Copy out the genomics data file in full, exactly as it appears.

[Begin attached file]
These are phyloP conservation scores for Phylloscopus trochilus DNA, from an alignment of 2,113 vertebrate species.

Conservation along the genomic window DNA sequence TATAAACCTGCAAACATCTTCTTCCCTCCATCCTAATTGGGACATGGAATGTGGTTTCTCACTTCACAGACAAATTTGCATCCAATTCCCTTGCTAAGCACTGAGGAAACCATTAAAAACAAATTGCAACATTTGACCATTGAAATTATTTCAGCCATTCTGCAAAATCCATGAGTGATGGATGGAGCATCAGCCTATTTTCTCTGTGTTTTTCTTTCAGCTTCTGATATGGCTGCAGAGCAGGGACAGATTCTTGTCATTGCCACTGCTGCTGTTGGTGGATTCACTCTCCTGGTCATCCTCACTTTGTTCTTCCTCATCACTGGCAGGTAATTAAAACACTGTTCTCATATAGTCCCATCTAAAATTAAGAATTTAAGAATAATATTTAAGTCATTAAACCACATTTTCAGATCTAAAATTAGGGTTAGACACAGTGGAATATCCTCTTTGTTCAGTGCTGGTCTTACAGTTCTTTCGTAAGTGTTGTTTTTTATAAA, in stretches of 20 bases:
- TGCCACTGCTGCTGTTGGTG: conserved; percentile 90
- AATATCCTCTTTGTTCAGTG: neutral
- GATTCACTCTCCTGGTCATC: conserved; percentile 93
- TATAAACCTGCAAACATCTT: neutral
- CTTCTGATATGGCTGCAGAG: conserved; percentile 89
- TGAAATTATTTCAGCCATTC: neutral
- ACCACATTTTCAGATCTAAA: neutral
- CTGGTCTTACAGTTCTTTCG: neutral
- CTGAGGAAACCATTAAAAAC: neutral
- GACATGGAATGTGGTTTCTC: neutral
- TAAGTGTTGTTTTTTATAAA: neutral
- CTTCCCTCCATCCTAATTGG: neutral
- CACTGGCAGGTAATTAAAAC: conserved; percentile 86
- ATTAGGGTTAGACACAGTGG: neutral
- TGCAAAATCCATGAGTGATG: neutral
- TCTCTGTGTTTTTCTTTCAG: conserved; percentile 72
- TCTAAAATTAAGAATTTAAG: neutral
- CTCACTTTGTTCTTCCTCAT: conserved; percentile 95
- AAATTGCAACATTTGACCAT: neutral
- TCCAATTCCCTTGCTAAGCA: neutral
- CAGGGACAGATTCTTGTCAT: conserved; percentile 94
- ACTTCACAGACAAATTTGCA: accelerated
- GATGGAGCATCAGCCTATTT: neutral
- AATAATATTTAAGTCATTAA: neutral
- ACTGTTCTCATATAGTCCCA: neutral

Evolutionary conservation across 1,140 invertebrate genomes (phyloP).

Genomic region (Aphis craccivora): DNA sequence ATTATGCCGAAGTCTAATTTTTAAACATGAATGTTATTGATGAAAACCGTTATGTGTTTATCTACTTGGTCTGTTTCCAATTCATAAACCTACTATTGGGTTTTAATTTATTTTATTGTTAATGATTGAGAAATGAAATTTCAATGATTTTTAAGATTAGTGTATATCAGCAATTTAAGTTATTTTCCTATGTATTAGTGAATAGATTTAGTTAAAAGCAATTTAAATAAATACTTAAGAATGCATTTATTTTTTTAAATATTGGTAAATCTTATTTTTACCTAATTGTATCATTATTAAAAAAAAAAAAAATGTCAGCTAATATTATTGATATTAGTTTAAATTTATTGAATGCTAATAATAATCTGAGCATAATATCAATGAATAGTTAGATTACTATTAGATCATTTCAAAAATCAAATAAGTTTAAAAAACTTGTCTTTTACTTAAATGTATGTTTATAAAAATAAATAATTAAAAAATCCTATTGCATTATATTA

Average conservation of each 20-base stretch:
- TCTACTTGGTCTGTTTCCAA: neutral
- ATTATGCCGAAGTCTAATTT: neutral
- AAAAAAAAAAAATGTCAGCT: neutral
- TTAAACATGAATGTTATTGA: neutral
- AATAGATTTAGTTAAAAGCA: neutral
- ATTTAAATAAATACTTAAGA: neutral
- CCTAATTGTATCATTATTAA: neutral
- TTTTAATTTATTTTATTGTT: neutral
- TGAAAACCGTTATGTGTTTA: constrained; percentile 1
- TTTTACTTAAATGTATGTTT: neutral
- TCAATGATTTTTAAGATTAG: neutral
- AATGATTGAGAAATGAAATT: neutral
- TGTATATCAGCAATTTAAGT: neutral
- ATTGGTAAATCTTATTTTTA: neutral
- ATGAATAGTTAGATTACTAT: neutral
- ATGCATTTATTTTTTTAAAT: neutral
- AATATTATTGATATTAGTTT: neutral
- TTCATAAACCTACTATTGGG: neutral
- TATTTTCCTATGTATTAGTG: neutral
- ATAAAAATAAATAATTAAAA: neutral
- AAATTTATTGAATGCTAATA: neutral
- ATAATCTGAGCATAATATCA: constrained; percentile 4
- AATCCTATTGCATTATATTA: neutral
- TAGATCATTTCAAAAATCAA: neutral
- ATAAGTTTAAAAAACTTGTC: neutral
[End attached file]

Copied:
These are phyloP conservation scores for Phylloscopus trochilus DNA, from an alignment of 2,113 vertebrate species.

Conservation along the genomic window DNA sequence TATAAACCTGCAAACATCTTCTTCCCTCCATCCTAATTGGGACATGGAATGTGGTTTCTCACTTCACAGACAAATTTGCATCCAATTCCCTTGCTAAGCACTGAGGAAACCATTAAAAACAAATTGCAACATTTGACCATTGAAATTATTTCAGCCATTCTGCAAAATCCATGAGTGATGGATGGAGCATCAGCCTATTTTCTCTGTGTTTTTCTTTCAGCTTCTGATATGGCTGCAGAGCAGGGACAGATTCTTGTCATTGCCACTGCTGCTGTTGGTGGATTCACTCTCCTGGTCATCCTCACTTTGTTCTTCCTCATCACTGGCAGGTAATTAAAACACTGTTCTCATATAGTCCCATCTAAAATTAAGAATTTAAGAATAATATTTAAGTCATTAAACCACATTTTCAGATCTAAAATTAGGGTTAGACACAGTGGAATATCCTCTTTGTTCAGTGCTGGTCTTACAGTTCTTTCGTAAGTGTTGTTTTTTATAAA, in stretches of 20 bases:
- TGCCACTGCTGCTGTTGGTG: conserved; percentile 90
- AATATCCTCTTTGTTCAGTG: neutral
- GATTCACTCTCCTGGTCATC: conserved; percentile 93
- TATAAACCTGCAAACATCTT: neutral
- CTTCTGATATGGCTGCAGAG: conserved; percentile 89
- TGAAATTATTTCAGCCATTC: neutral
- ACCACATTTTCAGATCTAAA: neutral
- CTGGTCTTACAGTTCTTTCG: neutral
- CTGAGGAAACCATTAAAAAC: neutral
- GACATGGAATGTGGTTTCTC: neutral
- TAAGTGTTGTTTTTTATAAA: neutral
- CTTCCCTCCATCCTAATTGG: neutral
- CACTGGCAGGTAATTAAAAC: conserved; percentile 86
- ATTAGGGTTAGACACAGTGG: neutral
- TGCAAAATCCATGAGTGATG: neutral
- TCTCTGTGTTTTTCTTTCAG: conserved; percentile 72
- TCTAAAATTAAGAATTTAAG: neutral
- CTCACTTTGTTCTTCCTCAT: conserved; percentile 95
- AAATTGCAACATTTGACCAT: neutral
- TCCAATTCCCTTGCTAAGCA: neutral
- CAGGGACAGATTCTTGTCAT: conserved; percentile 94
- ACTTCACAGACAAATTTGCA: accelerated
- GATGGAGCATCAGCCTATTT: neutral
- AATAATATTTAAGTCATTAA: neutral
- ACTGTTCTCATATAGTCCCA: neutral

Evolutionary conservation across 1,140 invertebrate genomes (phyloP).

Genomic region (Aphis craccivora): DNA sequence ATTATGCCGAAGTCTAATTTTTAAACATGAATGTTATTGATGAAAACCGTTATGTGTTTATCTACTTGGTCTGTTTCCAATTCATAAACCTACTATTGGGTTTTAATTTATTTTATTGTTAATGATTGAGAAATGAAATTTCAATGATTTTTAAGATTAGTGTATATCAGCAATTTAAGTTATTTTCCTATGTATTAGTGAATAGATTTAGTTAAAAGCAATTTAAATAAATACTTAAGAATGCATTTATTTTTTTAAATATTGGTAAATCTTATTTTTACCTAATTGTATCATTATTAAAAAAAAAAAAAATGTCAGCTAATATTATTGATATTAGTTTAAATTTATTGAATGCTAATAATAATCTGAGCATAATATCAATGAATAGTTAGATTACTATTAGATCATTTCAAAAATCAAATAAGTTTAAAAAACTTGTCTTTTACTTAAATGTATGTTTATAAAAATAAATAATTAAAAAATCCTATTGCATTATATTA

Average conservation of each 20-base stretch:
- TCTACTTGGTCTGTTTCCAA: neutral
- ATTATGCCGAAGTCTAATTT: neutral
- AAAAAAAAAAAATGTCAGCT: neutral
- TTAAACATGAATGTTATTGA: neutral
- AATAGATTTAGTTAAAAGCA: neutral
- ATTTAAATAAATACTTAAGA: neutral
- CCTAATTGTATCATTATTAA: neutral
- TTTTAATTTATTTTATTGTT: neutral
- TGAAAACCGTTATGTGTTTA: constrained; percentile 1
- TTTTACTTAAATGTATGTTT: neutral
- TCAATGATTTTTAAGATTAG: neutral
- AATGATTGAGAAATGAAATT: neutral
- TGTATATCAGCAATTTAAGT: neutral
- ATTGGTAAATCTTATTTTTA: neutral
- ATGAATAGTTAGATTACTAT: neutral
- ATGCATTTATTTTTTTAAAT: neutral
- AATATTATTGATATTAGTTT: neutral
- TTCATAAACCTACTATTGGG: neutral
- TATTTTCCTATGTATTAGTG: neutral
- ATAAAAATAAATAATTAAAA: neutral
- AAATTTATTGAATGCTAATA: neutral
- ATAATCTGAGCATAATATCA: constrained; percentile 4
- AATCCTATTGCATTATATTA: neutral
- TAGATCATTTCAAAAATCAA: neutral
- ATAAGTTTAAAAAACTTGTC: neutral